Rural childcare access a 'show stopper'

With its clear blue water, dramatic coastline and tight-knit community, Exmouth was the lifestyle change Rebecca Hawke and her two young children needed.

Ms Hawke swapped Fremantle for the small Western Australia coastal town in early 2021, one of 12,000 Australians who left capital cities for the regions amid pandemic lockdowns.

But Ms Hawke had to wait a year for a childcare place for her youngest child, leaving her unable to work as much as she needed.

"It was a show stopper," Ms Hawke told AAP.

"It's not the fault of the daycare centre - they do a wonderful job - but they've got space for 26 children and can only do what they can.

"If I can't work, it's a massive issue because I'm a solo parent."

Ms Hawke is working to open her own service, having heard from many frustrated parents who cannot return to work and are considering moving away.

"It's heartbreaking. They don't want to move," she said.

A national poll of more than 4500 people for Minderoo Foundation's Thrive by Five early education campaign has found the high cost of childcare is making life even harder for rural families.

The survey showed 91 per cent of parents in regional areas say the expense of childcare has increased in the last three years, while 88 per cent of families don't send their children to early learning or limit their time due to the cost.

Those numbers are slightly higher than for families in metropolitan areas, the survey showed.

Thrive by Five director Jay Weatherill said the results confirm research that many regional and rural Australians live in "childcare deserts", where there is low access to early education.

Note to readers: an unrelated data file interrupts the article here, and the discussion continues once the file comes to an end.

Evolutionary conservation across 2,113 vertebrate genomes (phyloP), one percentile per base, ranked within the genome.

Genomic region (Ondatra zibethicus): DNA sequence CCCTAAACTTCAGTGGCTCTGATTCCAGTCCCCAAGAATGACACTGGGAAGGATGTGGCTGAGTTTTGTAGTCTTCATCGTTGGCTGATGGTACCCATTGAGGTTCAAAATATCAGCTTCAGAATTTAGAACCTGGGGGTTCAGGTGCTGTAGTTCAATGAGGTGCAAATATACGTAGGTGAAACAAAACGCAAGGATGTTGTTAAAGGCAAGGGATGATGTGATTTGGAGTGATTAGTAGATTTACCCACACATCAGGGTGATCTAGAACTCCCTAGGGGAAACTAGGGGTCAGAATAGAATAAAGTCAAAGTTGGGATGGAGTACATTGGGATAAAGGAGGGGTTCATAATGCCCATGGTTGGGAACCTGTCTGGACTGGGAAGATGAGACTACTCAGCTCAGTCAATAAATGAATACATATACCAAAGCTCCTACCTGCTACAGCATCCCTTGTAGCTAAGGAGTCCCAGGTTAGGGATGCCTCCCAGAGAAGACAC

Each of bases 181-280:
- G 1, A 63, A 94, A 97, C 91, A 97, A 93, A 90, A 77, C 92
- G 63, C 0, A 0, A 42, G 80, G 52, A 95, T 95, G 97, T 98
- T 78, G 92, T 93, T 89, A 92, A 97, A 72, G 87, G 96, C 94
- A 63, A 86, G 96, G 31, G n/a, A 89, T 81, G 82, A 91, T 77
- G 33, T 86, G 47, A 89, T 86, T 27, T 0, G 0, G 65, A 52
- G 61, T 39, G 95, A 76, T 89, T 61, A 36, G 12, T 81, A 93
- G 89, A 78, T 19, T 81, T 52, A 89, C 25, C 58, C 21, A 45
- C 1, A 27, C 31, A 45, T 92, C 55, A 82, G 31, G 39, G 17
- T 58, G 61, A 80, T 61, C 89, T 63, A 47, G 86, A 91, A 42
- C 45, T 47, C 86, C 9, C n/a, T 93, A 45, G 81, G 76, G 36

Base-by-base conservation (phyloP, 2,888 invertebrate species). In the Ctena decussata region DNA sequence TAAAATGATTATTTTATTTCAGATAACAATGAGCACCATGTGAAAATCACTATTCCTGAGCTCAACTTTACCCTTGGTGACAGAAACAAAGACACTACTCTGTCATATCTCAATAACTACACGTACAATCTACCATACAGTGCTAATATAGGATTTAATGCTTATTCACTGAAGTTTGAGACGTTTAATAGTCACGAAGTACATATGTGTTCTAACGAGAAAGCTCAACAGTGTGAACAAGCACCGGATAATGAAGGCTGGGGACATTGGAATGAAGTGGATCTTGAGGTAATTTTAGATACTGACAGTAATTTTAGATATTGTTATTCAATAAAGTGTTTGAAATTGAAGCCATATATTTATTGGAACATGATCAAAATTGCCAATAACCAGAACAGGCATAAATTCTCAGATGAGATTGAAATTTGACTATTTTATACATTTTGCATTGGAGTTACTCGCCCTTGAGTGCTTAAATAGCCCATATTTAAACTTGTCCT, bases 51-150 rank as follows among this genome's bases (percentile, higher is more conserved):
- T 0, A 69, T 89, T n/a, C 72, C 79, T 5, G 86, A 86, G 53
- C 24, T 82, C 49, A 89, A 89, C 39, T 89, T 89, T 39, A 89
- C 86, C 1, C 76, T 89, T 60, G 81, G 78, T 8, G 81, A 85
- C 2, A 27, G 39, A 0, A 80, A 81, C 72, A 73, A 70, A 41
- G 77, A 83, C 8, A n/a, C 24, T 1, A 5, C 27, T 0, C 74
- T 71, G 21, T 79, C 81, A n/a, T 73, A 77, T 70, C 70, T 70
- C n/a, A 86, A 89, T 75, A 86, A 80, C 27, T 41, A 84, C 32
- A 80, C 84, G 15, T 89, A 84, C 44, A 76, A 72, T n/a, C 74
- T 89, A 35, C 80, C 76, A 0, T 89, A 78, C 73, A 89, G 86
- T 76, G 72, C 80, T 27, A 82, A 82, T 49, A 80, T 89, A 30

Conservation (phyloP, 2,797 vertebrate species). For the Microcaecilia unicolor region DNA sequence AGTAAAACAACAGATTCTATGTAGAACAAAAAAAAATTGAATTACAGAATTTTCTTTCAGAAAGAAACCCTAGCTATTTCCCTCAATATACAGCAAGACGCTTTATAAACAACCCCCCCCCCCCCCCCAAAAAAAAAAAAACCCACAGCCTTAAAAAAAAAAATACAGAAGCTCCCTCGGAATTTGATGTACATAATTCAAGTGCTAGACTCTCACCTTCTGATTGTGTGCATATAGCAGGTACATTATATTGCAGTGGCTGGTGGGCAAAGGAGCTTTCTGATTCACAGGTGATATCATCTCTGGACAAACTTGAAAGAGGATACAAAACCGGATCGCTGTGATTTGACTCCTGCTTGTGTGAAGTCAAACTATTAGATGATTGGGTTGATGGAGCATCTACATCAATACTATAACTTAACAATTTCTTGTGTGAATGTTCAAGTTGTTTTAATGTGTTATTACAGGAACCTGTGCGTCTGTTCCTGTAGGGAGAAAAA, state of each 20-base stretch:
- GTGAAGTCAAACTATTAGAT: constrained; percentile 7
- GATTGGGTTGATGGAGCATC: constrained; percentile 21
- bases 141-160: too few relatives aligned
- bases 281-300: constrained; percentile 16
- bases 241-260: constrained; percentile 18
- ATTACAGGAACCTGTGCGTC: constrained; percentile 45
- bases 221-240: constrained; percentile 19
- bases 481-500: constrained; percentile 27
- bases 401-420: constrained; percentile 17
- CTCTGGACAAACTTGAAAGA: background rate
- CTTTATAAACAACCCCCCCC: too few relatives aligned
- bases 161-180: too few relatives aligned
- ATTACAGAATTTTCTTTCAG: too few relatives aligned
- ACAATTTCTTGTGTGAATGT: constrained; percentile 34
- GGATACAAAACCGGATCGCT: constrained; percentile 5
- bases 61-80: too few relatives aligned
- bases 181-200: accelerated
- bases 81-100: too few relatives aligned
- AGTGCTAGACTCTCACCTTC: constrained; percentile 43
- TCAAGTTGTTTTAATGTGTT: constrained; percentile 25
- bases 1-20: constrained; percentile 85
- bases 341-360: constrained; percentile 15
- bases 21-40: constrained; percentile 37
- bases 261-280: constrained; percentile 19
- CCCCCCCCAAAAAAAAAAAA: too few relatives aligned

"We know so much about how crucial good quality early learning is for child development, to give them the best possible start," Mr Weatherill said.

"Why should families and children in rural and remote regions be missing out? I hope there's an outrage that demands a political process to remedy this situation."

Childcare is central to the future of country areas, identified as a key issue by the Regional Australia Institute think tank and Infrastructure Australia.

Mr Weatherill said early education is foundational for both rural families and their communities.

"Many (workers) have caring responsibilities. If you can't provide for them, you can't provide for the teachers, the nurses, the doctors, then you can't provide the building blocks for sustainable community," he said.

Thrive by Five last year launched an early education action plan calling for a dedicated funding model for rural services.

The federal government's new laws to lift the childcare subsidy will come into effect in July, while two inquiries will look at childcare costs and access.

Mr Weatherill said those are promising steps, but there should be commitments to build childcare centres on school sites.

"It's not just an additional add-on service that would be nice to have in the regions, it's an essential service."